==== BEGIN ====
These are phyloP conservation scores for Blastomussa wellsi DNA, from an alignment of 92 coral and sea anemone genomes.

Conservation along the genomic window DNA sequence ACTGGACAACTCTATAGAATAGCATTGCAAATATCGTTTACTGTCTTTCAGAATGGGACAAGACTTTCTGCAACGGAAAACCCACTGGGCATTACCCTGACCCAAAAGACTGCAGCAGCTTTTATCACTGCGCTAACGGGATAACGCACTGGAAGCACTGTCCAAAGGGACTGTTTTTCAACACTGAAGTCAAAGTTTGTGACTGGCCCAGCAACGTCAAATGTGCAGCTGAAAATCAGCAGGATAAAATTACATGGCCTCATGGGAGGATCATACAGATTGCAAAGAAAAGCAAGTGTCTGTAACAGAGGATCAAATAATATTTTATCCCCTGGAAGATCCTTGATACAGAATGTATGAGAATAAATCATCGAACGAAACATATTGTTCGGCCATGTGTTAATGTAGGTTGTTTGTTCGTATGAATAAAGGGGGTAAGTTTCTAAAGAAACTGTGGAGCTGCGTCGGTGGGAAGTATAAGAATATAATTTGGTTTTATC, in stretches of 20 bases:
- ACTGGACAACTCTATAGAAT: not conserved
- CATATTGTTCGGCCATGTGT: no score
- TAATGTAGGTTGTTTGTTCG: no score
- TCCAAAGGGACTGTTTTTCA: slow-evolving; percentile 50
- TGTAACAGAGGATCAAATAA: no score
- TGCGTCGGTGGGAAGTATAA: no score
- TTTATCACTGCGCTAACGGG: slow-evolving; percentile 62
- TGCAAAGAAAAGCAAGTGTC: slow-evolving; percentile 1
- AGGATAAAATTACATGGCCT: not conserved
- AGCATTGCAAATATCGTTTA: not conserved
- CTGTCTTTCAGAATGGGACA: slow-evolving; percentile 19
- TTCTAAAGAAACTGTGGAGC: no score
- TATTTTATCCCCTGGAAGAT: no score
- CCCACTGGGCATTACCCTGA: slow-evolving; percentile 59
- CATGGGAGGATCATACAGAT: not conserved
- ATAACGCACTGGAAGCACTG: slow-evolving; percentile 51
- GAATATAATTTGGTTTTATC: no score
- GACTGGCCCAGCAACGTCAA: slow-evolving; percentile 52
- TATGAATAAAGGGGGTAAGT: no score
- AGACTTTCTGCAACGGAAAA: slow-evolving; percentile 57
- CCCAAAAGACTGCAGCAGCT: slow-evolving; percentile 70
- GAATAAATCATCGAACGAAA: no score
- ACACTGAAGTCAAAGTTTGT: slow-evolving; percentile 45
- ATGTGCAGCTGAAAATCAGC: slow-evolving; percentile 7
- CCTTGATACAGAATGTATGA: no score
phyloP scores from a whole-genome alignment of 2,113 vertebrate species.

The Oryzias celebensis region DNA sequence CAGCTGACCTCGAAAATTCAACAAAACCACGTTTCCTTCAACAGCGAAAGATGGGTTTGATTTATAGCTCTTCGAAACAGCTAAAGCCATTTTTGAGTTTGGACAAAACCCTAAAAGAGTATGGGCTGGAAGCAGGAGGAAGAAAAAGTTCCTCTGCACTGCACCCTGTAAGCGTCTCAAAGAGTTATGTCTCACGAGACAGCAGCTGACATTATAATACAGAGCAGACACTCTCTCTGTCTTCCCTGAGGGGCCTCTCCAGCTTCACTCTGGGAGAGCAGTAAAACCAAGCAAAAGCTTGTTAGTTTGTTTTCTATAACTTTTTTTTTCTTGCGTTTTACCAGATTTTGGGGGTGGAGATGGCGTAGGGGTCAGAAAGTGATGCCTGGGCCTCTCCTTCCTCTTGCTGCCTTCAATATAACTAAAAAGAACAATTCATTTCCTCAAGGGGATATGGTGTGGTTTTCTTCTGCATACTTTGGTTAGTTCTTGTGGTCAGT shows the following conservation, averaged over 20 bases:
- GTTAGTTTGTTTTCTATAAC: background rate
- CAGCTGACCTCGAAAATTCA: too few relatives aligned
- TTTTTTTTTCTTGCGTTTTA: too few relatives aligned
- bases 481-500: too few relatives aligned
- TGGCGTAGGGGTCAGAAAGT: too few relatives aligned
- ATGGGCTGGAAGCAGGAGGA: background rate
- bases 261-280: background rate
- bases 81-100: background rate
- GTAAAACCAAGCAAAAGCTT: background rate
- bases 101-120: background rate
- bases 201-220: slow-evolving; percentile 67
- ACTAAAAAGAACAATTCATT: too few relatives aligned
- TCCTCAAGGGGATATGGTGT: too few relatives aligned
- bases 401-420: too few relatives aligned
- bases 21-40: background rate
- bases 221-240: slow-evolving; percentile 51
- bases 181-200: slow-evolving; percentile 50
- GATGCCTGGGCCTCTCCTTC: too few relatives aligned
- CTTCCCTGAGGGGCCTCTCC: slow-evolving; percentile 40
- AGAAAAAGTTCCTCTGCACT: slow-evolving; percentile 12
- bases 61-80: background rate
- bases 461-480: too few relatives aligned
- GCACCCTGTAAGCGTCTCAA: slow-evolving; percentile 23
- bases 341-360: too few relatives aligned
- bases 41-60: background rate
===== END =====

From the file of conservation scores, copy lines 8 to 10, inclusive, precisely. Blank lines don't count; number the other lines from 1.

- TGCGTCGGTGGGAAGTATAA: no score
- TTTATCACTGCGCTAACGGG: slow-evolving; percentile 62
- TGCAAAGAAAAGCAAGTGTC: slow-evolving; percentile 1